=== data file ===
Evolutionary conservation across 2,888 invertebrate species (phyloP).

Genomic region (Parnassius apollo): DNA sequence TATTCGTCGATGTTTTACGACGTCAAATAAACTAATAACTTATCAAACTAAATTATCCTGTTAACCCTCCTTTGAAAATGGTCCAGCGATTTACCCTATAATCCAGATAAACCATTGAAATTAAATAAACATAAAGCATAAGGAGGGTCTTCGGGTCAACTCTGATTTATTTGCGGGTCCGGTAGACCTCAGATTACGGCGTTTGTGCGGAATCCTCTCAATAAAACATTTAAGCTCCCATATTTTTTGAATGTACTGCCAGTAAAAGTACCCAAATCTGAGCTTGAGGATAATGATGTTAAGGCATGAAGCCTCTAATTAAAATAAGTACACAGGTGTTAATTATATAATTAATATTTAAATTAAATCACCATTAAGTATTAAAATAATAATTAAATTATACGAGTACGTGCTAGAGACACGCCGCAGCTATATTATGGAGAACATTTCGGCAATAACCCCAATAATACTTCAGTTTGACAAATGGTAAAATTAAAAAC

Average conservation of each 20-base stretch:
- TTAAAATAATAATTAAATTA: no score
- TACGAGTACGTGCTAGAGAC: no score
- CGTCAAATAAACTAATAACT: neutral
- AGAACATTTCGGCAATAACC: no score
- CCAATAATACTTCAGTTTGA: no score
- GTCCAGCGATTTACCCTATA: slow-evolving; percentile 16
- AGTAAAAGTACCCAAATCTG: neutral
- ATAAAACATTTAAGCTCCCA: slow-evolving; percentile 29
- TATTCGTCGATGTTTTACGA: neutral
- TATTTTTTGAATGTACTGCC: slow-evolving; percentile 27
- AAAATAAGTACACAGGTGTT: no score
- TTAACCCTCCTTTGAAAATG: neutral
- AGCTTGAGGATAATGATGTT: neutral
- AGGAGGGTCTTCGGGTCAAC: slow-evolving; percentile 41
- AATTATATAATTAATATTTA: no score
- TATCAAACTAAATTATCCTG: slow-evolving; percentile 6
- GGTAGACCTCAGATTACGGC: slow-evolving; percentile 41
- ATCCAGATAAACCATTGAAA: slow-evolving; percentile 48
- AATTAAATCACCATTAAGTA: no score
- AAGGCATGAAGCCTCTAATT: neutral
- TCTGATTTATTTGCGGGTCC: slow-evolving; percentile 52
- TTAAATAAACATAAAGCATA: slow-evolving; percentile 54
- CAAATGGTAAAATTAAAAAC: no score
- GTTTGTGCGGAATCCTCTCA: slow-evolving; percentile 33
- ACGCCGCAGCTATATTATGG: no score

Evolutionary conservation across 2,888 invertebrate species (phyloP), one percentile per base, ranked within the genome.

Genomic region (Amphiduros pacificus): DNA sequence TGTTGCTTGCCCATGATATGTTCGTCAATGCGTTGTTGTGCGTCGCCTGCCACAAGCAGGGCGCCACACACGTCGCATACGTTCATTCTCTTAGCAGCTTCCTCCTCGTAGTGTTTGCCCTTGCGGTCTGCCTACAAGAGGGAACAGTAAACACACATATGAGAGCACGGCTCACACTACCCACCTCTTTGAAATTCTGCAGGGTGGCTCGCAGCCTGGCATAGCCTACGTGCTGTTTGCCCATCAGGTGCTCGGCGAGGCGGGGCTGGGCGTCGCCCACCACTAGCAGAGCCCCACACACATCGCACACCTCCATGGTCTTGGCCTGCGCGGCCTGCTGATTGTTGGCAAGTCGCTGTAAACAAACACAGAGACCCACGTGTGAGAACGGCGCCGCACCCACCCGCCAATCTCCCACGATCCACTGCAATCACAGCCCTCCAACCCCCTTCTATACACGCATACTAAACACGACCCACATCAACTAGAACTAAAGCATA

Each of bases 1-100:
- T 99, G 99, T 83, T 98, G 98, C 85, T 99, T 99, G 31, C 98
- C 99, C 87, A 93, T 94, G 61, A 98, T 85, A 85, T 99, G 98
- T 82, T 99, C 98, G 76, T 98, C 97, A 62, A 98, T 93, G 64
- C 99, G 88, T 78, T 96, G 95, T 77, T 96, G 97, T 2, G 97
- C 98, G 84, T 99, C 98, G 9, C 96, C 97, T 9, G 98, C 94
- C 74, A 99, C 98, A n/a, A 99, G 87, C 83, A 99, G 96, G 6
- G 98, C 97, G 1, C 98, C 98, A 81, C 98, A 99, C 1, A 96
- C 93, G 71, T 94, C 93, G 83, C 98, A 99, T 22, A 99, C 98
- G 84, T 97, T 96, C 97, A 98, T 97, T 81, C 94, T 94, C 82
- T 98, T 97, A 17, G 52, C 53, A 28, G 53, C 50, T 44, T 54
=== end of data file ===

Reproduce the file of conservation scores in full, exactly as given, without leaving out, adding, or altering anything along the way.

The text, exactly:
Evolutionary conservation across 2,888 invertebrate species (phyloP).

Genomic region (Parnassius apollo): DNA sequence TATTCGTCGATGTTTTACGACGTCAAATAAACTAATAACTTATCAAACTAAATTATCCTGTTAACCCTCCTTTGAAAATGGTCCAGCGATTTACCCTATAATCCAGATAAACCATTGAAATTAAATAAACATAAAGCATAAGGAGGGTCTTCGGGTCAACTCTGATTTATTTGCGGGTCCGGTAGACCTCAGATTACGGCGTTTGTGCGGAATCCTCTCAATAAAACATTTAAGCTCCCATATTTTTTGAATGTACTGCCAGTAAAAGTACCCAAATCTGAGCTTGAGGATAATGATGTTAAGGCATGAAGCCTCTAATTAAAATAAGTACACAGGTGTTAATTATATAATTAATATTTAAATTAAATCACCATTAAGTATTAAAATAATAATTAAATTATACGAGTACGTGCTAGAGACACGCCGCAGCTATATTATGGAGAACATTTCGGCAATAACCCCAATAATACTTCAGTTTGACAAATGGTAAAATTAAAAAC

Average conservation of each 20-base stretch:
- TTAAAATAATAATTAAATTA: no score
- TACGAGTACGTGCTAGAGAC: no score
- CGTCAAATAAACTAATAACT: neutral
- AGAACATTTCGGCAATAACC: no score
- CCAATAATACTTCAGTTTGA: no score
- GTCCAGCGATTTACCCTATA: slow-evolving; percentile 16
- AGTAAAAGTACCCAAATCTG: neutral
- ATAAAACATTTAAGCTCCCA: slow-evolving; percentile 29
- TATTCGTCGATGTTTTACGA: neutral
- TATTTTTTGAATGTACTGCC: slow-evolving; percentile 27
- AAAATAAGTACACAGGTGTT: no score
- TTAACCCTCCTTTGAAAATG: neutral
- AGCTTGAGGATAATGATGTT: neutral
- AGGAGGGTCTTCGGGTCAAC: slow-evolving; percentile 41
- AATTATATAATTAATATTTA: no score
- TATCAAACTAAATTATCCTG: slow-evolving; percentile 6
- GGTAGACCTCAGATTACGGC: slow-evolving; percentile 41
- ATCCAGATAAACCATTGAAA: slow-evolving; percentile 48
- AATTAAATCACCATTAAGTA: no score
- AAGGCATGAAGCCTCTAATT: neutral
- TCTGATTTATTTGCGGGTCC: slow-evolving; percentile 52
- TTAAATAAACATAAAGCATA: slow-evolving; percentile 54
- CAAATGGTAAAATTAAAAAC: no score
- GTTTGTGCGGAATCCTCTCA: slow-evolving; percentile 33
- ACGCCGCAGCTATATTATGG: no score

Evolutionary conservation across 2,888 invertebrate species (phyloP), one percentile per base, ranked within the genome.

Genomic region (Amphiduros pacificus): DNA sequence TGTTGCTTGCCCATGATATGTTCGTCAATGCGTTGTTGTGCGTCGCCTGCCACAAGCAGGGCGCCACACACGTCGCATACGTTCATTCTCTTAGCAGCTTCCTCCTCGTAGTGTTTGCCCTTGCGGTCTGCCTACAAGAGGGAACAGTAAACACACATATGAGAGCACGGCTCACACTACCCACCTCTTTGAAATTCTGCAGGGTGGCTCGCAGCCTGGCATAGCCTACGTGCTGTTTGCCCATCAGGTGCTCGGCGAGGCGGGGCTGGGCGTCGCCCACCACTAGCAGAGCCCCACACACATCGCACACCTCCATGGTCTTGGCCTGCGCGGCCTGCTGATTGTTGGCAAGTCGCTGTAAACAAACACAGAGACCCACGTGTGAGAACGGCGCCGCACCCACCCGCCAATCTCCCACGATCCACTGCAATCACAGCCCTCCAACCCCCTTCTATACACGCATACTAAACACGACCCACATCAACTAGAACTAAAGCATA

Each of bases 1-100:
- T 99, G 99, T 83, T 98, G 98, C 85, T 99, T 99, G 31, C 98
- C 99, C 87, A 93, T 94, G 61, A 98, T 85, A 85, T 99, G 98
- T 82, T 99, C 98, G 76, T 98, C 97, A 62, A 98, T 93, G 64
- C 99, G 88, T 78, T 96, G 95, T 77, T 96, G 97, T 2, G 97
- C 98, G 84, T 99, C 98, G 9, C 96, C 97, T 9, G 98, C 94
- C 74, A 99, C 98, A n/a, A 99, G 87, C 83, A 99, G 96, G 6
- G 98, C 97, G 1, C 98, C 98, A 81, C 98, A 99, C 1, A 96
- C 93, G 71, T 94, C 93, G 83, C 98, A 99, T 22, A 99, C 98
- G 84, T 97, T 96, C 97, A 98, T 97, T 81, C 94, T 94, C 82
- T 98, T 97, A 17, G 52, C 53, A 28, G 53, C 50, T 44, T 54